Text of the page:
CMS-Flow Numerical Methods: Hydrodynamics
Momentum and Continuity
The governing equations are solved in a segregated manner in which each governing equation is linearized and solved separately in a sequential manner within an iteration loop in order to obtain a converged solution. Coupling between the velocity (momentum) and water level (continuity) is achieved with the SIMPLEC algorithm (van Doormal and Raithby 1984). The main difficulty in solving the momentum equations is that the water level is not known a priori and must be calculated as part of the solution. The solution algorithm procedure is described below. First, an initial pressure is estimated based on the previous time step value. Then, the momentum equations are solved for the corresponding velocity:
where includes all the remaining terms. The inter-cell velocities are calculated with a Rhie and Chow (1983) type interpolation method:
where , is the implicit relaxation coefficient (set to 0.8 by default), and denotes linear interpolation (see Implicit Relaxation of the present Chapter). This method avoids the checkerboard oscillations associated with the collocated grid. It is noted that this approach is slightly different from that originally proposed by Rhie and Chow (1983) and used by several authors such as Lai (2010). This current approach was found to be significantly more stable.
Next, the velocity and pressure corrections are defined such that both the momentum and continuity equations are satisfied:
In the SIMPLEC algorithm, the velocity correction is related to the pressure correction by
Using and substituting in the continuity equation yields the semi-discrete water level correction equation
Note that at convergence, , and the above equation reduces to the continuity equation. Once the pressure correction equation is solved, the cell-centered water levels and current velocities are corrected. The cell face velocities are also corrected as , in which the velocity correction is given by .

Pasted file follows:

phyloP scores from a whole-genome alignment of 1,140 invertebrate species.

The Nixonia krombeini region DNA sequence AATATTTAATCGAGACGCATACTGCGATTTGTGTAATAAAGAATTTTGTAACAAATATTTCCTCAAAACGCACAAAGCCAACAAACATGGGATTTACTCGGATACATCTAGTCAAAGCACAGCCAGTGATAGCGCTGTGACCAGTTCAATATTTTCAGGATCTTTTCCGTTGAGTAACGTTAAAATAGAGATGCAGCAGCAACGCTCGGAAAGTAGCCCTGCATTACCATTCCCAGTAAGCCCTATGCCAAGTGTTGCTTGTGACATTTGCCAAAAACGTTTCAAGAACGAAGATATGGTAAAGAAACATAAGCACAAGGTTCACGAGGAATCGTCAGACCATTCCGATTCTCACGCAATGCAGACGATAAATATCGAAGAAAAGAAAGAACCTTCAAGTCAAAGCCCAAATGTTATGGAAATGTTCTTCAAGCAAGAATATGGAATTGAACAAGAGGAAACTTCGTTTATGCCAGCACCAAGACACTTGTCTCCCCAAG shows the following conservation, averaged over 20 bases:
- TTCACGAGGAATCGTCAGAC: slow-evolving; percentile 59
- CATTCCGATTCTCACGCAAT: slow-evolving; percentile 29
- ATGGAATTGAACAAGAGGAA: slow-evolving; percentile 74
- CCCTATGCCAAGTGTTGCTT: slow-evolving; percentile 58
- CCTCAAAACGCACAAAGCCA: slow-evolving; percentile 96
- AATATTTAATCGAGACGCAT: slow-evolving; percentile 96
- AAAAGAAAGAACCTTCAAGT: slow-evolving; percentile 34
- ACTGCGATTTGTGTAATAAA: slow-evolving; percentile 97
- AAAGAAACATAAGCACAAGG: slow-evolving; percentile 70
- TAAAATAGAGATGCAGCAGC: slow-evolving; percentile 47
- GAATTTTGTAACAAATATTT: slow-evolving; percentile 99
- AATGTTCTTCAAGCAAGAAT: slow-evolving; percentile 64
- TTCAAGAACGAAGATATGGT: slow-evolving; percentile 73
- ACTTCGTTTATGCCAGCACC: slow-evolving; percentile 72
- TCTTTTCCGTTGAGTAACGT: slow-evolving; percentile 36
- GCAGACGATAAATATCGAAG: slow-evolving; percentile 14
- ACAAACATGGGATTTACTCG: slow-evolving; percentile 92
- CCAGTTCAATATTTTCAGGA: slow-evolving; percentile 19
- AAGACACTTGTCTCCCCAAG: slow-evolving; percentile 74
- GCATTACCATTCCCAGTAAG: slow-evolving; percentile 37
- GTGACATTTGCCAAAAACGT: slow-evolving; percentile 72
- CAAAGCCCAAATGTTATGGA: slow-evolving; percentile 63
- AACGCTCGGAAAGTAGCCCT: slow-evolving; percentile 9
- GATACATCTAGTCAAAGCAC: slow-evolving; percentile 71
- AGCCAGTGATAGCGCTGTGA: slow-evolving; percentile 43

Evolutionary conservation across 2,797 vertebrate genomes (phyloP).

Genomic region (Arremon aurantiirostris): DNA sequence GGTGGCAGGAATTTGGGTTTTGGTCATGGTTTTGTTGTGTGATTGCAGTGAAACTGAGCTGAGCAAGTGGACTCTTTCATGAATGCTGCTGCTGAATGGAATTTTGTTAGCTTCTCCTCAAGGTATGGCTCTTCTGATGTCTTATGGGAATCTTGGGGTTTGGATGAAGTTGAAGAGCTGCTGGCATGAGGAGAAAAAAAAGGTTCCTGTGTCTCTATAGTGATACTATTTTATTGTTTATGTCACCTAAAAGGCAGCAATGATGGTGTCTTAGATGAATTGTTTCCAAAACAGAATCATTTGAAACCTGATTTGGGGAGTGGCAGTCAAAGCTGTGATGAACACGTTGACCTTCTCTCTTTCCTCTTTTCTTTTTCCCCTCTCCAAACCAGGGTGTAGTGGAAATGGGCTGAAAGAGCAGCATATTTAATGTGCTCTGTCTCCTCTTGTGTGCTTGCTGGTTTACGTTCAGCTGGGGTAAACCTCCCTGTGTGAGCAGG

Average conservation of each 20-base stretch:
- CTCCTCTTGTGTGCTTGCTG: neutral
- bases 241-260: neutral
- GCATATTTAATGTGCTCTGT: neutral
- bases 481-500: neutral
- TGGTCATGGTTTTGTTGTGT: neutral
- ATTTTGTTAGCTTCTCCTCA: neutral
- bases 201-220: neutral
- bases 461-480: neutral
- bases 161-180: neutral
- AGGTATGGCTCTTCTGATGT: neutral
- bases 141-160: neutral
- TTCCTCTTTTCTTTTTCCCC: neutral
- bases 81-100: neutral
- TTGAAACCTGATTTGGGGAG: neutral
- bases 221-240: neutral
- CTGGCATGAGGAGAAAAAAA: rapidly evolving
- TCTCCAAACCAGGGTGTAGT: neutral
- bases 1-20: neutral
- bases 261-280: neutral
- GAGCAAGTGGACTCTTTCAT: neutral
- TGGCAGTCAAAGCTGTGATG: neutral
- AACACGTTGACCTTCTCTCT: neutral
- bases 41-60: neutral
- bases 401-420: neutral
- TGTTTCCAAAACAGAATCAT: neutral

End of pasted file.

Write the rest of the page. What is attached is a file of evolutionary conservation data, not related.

Summary of the SIMPLEC Algorithm:
1. Guess the water level and pressure field ()
2. Solve the momentum equations (Equation 1) to obtain
3. Use the Rhie and Chow (1983) momentum to determine the velocities and fluxes at cell faces (Equation 2)
4. Solve the pressure equation
5. Use the correction equations to adjust the velocities and water levels.
6. Treat the corrected water level and pressure field as a new guess, and repeat this procedure from Step 2 until convergence is achieved.
Wetting and Drying
During numerical simulations of the surface water flows with sloped beaches, sand bars, and islands, the land-water interface changes with time. This means that it is possible for nodes at the land-water interface to be wet or dry throughout a given simulation. In CMS, a threshold water depth is used to judge drying and wetting. If the depth at the cell center is larger than the threshold value (i.e. a small value such as 0.02 m for field cases), then the node is considered to be wet. Similarly, if the depth at the cell center is smaller than the threshold value, then the node is considered to be dry. For the implicit solver, all of the wet and dry cells are included in the matrix solver. Dry cells are assigned with a zero velocity.
- Lai, Y. G. 2010. Two-dimensional depth-averaged flow modeling with an un-structured hybrid mesh. Journal of Hydraulic Engineering (136):12–23.
- Rhie, T. M., and A. Chow. 1983. Numerical study of the turbulent flow past an isolated airfoil with trailing-edge separation. AIAA Journal (21):1525–1532.
- van Doormaal, J. P. and Raithby, G. D. 1984. Enhancements of the SIMPLE method for predicting incompressible fluid flows. Numerical Heat Transfer (7): 147–163.